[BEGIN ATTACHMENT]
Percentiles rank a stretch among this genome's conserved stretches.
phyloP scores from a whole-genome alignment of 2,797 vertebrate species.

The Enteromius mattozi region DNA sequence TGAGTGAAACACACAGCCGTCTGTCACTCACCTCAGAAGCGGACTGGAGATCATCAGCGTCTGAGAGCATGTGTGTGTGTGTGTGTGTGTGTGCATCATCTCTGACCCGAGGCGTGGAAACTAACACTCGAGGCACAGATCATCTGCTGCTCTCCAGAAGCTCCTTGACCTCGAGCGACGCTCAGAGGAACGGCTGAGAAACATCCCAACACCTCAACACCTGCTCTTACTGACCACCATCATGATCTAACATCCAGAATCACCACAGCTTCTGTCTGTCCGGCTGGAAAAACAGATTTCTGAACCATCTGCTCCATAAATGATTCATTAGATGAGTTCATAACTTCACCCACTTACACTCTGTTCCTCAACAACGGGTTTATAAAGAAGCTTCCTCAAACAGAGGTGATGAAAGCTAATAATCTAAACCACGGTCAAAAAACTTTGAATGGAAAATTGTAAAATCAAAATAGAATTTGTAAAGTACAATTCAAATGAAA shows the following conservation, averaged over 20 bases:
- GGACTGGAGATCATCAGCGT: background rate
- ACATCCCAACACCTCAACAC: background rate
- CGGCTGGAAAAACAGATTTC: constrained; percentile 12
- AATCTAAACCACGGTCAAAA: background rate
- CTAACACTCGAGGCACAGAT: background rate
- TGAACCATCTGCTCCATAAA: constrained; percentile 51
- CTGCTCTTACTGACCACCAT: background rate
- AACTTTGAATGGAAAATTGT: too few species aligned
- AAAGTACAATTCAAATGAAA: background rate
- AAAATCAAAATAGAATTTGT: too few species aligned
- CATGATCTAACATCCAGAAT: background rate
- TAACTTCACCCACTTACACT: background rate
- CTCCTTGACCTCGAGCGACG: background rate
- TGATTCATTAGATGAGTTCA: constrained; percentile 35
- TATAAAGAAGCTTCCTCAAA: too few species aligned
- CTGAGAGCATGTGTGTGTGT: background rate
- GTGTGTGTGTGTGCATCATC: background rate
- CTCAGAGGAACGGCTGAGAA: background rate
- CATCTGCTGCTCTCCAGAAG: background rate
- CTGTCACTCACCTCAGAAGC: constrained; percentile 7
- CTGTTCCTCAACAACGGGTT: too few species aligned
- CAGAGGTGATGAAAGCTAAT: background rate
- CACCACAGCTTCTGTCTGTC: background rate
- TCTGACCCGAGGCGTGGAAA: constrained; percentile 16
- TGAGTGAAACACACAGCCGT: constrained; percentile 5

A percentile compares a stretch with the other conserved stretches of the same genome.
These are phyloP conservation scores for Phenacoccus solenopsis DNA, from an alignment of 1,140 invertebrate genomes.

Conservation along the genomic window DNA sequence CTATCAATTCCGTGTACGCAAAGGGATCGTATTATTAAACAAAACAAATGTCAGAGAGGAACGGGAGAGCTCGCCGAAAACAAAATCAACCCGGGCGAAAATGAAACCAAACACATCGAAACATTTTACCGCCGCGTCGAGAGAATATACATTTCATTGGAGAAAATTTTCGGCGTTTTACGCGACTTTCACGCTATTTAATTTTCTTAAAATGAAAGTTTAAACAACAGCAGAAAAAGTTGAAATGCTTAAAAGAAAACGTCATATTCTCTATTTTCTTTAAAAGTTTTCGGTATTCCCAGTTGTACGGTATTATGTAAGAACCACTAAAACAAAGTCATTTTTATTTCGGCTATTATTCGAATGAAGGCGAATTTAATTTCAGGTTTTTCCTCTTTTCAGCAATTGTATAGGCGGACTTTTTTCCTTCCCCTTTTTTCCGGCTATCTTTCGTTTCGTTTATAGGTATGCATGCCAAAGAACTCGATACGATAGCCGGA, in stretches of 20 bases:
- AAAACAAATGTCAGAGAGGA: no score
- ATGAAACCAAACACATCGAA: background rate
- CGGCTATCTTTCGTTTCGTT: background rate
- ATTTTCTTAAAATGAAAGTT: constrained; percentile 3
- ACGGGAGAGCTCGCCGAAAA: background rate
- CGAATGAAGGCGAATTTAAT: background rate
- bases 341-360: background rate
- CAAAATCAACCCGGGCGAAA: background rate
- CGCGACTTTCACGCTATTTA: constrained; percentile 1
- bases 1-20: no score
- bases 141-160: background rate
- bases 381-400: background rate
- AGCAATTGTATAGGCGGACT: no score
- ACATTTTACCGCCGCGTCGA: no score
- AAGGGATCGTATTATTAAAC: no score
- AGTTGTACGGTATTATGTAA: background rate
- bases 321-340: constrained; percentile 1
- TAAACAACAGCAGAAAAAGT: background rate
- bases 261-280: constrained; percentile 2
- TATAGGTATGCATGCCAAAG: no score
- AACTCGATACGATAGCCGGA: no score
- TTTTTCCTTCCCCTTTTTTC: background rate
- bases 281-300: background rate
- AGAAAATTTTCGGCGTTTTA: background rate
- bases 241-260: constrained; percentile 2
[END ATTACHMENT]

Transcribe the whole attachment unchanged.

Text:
Percentiles rank a stretch among this genome's conserved stretches.
phyloP scores from a whole-genome alignment of 2,797 vertebrate species.

The Enteromius mattozi region DNA sequence TGAGTGAAACACACAGCCGTCTGTCACTCACCTCAGAAGCGGACTGGAGATCATCAGCGTCTGAGAGCATGTGTGTGTGTGTGTGTGTGTGTGCATCATCTCTGACCCGAGGCGTGGAAACTAACACTCGAGGCACAGATCATCTGCTGCTCTCCAGAAGCTCCTTGACCTCGAGCGACGCTCAGAGGAACGGCTGAGAAACATCCCAACACCTCAACACCTGCTCTTACTGACCACCATCATGATCTAACATCCAGAATCACCACAGCTTCTGTCTGTCCGGCTGGAAAAACAGATTTCTGAACCATCTGCTCCATAAATGATTCATTAGATGAGTTCATAACTTCACCCACTTACACTCTGTTCCTCAACAACGGGTTTATAAAGAAGCTTCCTCAAACAGAGGTGATGAAAGCTAATAATCTAAACCACGGTCAAAAAACTTTGAATGGAAAATTGTAAAATCAAAATAGAATTTGTAAAGTACAATTCAAATGAAA shows the following conservation, averaged over 20 bases:
- GGACTGGAGATCATCAGCGT: background rate
- ACATCCCAACACCTCAACAC: background rate
- CGGCTGGAAAAACAGATTTC: constrained; percentile 12
- AATCTAAACCACGGTCAAAA: background rate
- CTAACACTCGAGGCACAGAT: background rate
- TGAACCATCTGCTCCATAAA: constrained; percentile 51
- CTGCTCTTACTGACCACCAT: background rate
- AACTTTGAATGGAAAATTGT: too few species aligned
- AAAGTACAATTCAAATGAAA: background rate
- AAAATCAAAATAGAATTTGT: too few species aligned
- CATGATCTAACATCCAGAAT: background rate
- TAACTTCACCCACTTACACT: background rate
- CTCCTTGACCTCGAGCGACG: background rate
- TGATTCATTAGATGAGTTCA: constrained; percentile 35
- TATAAAGAAGCTTCCTCAAA: too few species aligned
- CTGAGAGCATGTGTGTGTGT: background rate
- GTGTGTGTGTGTGCATCATC: background rate
- CTCAGAGGAACGGCTGAGAA: background rate
- CATCTGCTGCTCTCCAGAAG: background rate
- CTGTCACTCACCTCAGAAGC: constrained; percentile 7
- CTGTTCCTCAACAACGGGTT: too few species aligned
- CAGAGGTGATGAAAGCTAAT: background rate
- CACCACAGCTTCTGTCTGTC: background rate
- TCTGACCCGAGGCGTGGAAA: constrained; percentile 16
- TGAGTGAAACACACAGCCGT: constrained; percentile 5

A percentile compares a stretch with the other conserved stretches of the same genome.
These are phyloP conservation scores for Phenacoccus solenopsis DNA, from an alignment of 1,140 invertebrate genomes.

Conservation along the genomic window DNA sequence CTATCAATTCCGTGTACGCAAAGGGATCGTATTATTAAACAAAACAAATGTCAGAGAGGAACGGGAGAGCTCGCCGAAAACAAAATCAACCCGGGCGAAAATGAAACCAAACACATCGAAACATTTTACCGCCGCGTCGAGAGAATATACATTTCATTGGAGAAAATTTTCGGCGTTTTACGCGACTTTCACGCTATTTAATTTTCTTAAAATGAAAGTTTAAACAACAGCAGAAAAAGTTGAAATGCTTAAAAGAAAACGTCATATTCTCTATTTTCTTTAAAAGTTTTCGGTATTCCCAGTTGTACGGTATTATGTAAGAACCACTAAAACAAAGTCATTTTTATTTCGGCTATTATTCGAATGAAGGCGAATTTAATTTCAGGTTTTTCCTCTTTTCAGCAATTGTATAGGCGGACTTTTTTCCTTCCCCTTTTTTCCGGCTATCTTTCGTTTCGTTTATAGGTATGCATGCCAAAGAACTCGATACGATAGCCGGA, in stretches of 20 bases:
- AAAACAAATGTCAGAGAGGA: no score
- ATGAAACCAAACACATCGAA: background rate
- CGGCTATCTTTCGTTTCGTT: background rate
- ATTTTCTTAAAATGAAAGTT: constrained; percentile 3
- ACGGGAGAGCTCGCCGAAAA: background rate
- CGAATGAAGGCGAATTTAAT: background rate
- bases 341-360: background rate
- CAAAATCAACCCGGGCGAAA: background rate
- CGCGACTTTCACGCTATTTA: constrained; percentile 1
- bases 1-20: no score
- bases 141-160: background rate
- bases 381-400: background rate
- AGCAATTGTATAGGCGGACT: no score
- ACATTTTACCGCCGCGTCGA: no score
- AAGGGATCGTATTATTAAAC: no score
- AGTTGTACGGTATTATGTAA: background rate
- bases 321-340: constrained; percentile 1
- TAAACAACAGCAGAAAAAGT: background rate
- bases 261-280: constrained; percentile 2
- TATAGGTATGCATGCCAAAG: no score
- AACTCGATACGATAGCCGGA: no score
- TTTTTCCTTCCCCTTTTTTC: background rate
- bases 281-300: background rate
- AGAAAATTTTCGGCGTTTTA: background rate
- bases 241-260: constrained; percentile 2